How I Came to All Saints'
Having successfully established his vocation as a priest in Liverpool Fr Leary moved south in 1896
After gathering together, teaching, training and building up a congregation of faithful Catholics at S. Catherine's, Abercromby Square, Liverpool, it is easy to understand how Fr. Leary must· have felt it a great wrench to leave his work there and to respond to a call to come south. It was in the summer of 1896 that he was instituted to the incumbency of All Saints', Kensington Park (as it was then called). Without being in any way outstanding architecturally, All Saints' has a pleasing and impressive interior, while the tower, with its square base and octagonal superstructure, form a graceful and dignified feature, redeeming the rest of the exterior from mediocrity, and providing a well- known landmark in the Notting Hill area. When Fr. Leary entered upon his work, he found a congregation large in point of numbers, but eclectic and very much wedded to a type of Service in which Choral Mattins with sermon was the outstanding feature. True, this was followed by a Sung Eucharist, but the very. elaborate music and immense number of mid-day Communions gave evidence of great need for teaching on catholic lines. Here, then, was Just the man to undertake a difficult task, which needed great patience and unfailing tact. Fr. Leary was a born teacher, Impressive, eloquent and convincing as . he was in. the pulpit, it was in his instructions, given on Sunday evenings in Advent and Lent, and at other, times in public and private, that his greatest influence as Pastor and Master seemed to be exercised. The parish, which, at its formation in the early sixties, consisted of well-to-do and educated people, had, by ·the time of which I am writing, -followed the tendency that is still going on all over London. Many of the wealthier people go to houses in the suburbs, and their places become occupied by people of every kind and description, and mostly strangers to any form of religion. To these people, Fr. Leary was a magnet. They would come to him in church with every kind of difficulty and problem, intellectual, moral and national; and many is the man or woman who left him only to return again and again, finding the solution of their troubles in penitence and receiving new hope and joy through conversion and the Catholic. Life.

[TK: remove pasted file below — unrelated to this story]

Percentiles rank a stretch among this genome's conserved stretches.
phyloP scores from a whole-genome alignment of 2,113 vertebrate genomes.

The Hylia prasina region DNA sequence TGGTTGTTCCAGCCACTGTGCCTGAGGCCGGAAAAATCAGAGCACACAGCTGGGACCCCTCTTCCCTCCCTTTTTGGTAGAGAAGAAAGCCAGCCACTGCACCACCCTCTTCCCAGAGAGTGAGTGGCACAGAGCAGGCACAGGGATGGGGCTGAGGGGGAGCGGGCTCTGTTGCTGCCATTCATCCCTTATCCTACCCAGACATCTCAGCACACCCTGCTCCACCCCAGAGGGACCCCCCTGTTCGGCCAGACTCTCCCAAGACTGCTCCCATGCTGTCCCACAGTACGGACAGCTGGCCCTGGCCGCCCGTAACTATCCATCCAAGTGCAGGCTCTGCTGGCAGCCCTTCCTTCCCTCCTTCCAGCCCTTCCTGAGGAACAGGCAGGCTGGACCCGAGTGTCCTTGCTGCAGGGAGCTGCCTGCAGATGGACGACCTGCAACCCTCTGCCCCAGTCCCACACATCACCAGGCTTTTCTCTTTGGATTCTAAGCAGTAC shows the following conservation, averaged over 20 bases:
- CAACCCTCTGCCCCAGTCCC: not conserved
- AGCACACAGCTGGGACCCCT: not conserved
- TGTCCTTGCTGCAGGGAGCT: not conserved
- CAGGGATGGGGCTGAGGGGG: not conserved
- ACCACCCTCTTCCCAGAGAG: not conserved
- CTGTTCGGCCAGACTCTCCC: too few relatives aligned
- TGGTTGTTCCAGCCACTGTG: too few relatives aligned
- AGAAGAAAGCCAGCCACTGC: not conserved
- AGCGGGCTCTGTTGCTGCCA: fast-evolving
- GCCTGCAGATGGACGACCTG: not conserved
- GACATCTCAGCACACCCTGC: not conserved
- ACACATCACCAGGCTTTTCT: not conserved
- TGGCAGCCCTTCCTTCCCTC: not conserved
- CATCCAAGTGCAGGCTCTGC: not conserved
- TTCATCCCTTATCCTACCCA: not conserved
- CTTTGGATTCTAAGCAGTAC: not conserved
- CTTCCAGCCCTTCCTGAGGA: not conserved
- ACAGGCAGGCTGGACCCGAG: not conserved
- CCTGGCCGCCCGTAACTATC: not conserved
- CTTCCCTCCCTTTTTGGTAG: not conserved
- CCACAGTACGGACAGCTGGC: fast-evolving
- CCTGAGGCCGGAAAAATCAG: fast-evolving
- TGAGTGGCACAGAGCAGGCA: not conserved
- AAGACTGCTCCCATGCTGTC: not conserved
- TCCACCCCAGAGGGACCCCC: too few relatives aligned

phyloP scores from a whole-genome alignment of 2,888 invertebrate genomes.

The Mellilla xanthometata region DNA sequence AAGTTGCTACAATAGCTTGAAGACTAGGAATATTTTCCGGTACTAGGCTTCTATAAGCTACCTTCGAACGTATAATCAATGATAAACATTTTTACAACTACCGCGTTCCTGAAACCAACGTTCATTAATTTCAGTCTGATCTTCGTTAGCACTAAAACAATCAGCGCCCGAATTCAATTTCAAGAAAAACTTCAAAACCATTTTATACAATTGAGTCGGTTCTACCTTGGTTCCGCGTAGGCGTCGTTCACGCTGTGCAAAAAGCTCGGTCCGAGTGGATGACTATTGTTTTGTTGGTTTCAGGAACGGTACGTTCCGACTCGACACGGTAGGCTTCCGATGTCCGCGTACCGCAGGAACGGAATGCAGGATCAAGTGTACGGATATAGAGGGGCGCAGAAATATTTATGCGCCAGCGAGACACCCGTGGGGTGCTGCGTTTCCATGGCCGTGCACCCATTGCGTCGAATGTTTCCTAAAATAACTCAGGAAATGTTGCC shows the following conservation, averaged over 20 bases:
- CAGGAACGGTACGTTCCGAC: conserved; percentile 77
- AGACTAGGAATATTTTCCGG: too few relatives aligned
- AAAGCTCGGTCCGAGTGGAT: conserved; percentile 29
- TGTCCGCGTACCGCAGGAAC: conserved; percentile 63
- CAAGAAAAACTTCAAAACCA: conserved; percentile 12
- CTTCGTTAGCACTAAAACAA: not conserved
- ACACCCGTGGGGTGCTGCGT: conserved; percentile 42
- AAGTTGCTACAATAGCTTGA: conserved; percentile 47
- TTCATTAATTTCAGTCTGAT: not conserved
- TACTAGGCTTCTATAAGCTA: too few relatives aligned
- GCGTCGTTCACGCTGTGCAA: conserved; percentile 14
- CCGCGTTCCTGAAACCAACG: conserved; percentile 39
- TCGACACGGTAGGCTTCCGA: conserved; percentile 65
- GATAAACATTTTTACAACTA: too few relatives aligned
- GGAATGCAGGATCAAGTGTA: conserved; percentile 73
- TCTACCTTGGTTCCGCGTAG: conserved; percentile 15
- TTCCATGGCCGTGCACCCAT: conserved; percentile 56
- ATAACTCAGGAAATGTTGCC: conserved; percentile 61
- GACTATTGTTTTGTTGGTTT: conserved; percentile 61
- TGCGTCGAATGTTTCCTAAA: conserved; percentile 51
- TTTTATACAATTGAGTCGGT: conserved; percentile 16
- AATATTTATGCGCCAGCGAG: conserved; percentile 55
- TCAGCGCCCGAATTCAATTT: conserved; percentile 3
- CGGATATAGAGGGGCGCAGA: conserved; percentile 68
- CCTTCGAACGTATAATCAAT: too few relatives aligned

As one who was privileged to join him when he came to All Saints' and to work under him for six very happy years, I can only say that his example and influence among his staff was such that we shall never know in this life how much we owe to him. Regular, methodical, systematic and thorough in everything that he did, always ready with sound advice; generous in approval, gentle in correction'; in matters of discipline, strict with himself, but indulgent to everyone else; is it any wonder that he drew unstinted affection and whole-hearted service from all, whether clerical or lay, who served under him? May the good Lord reward him richly for all that he was, and did for us.
Father Leary was wont to say that one of the only two sleepless nights that, until recent years, he had experienced, followed the day when he received the offer of the living of S. Augustine's. A difficult decision had to be made. It ended by his leaving a church where he had done much hard work, experienced much happiness and made many friends, and coming to the strange, foreign land of Kilburn, where a new task of great responsibility must be undertaken.
The extract is taken from Philip Herbert Leary Priest, Vicar of S Augustine’s Kilburn Copies can be obtained from St. AUGUSTINE'S, KILBURN. A donation of £5.00 +pp would be appreciated ---- St. Augustine, Kilburn
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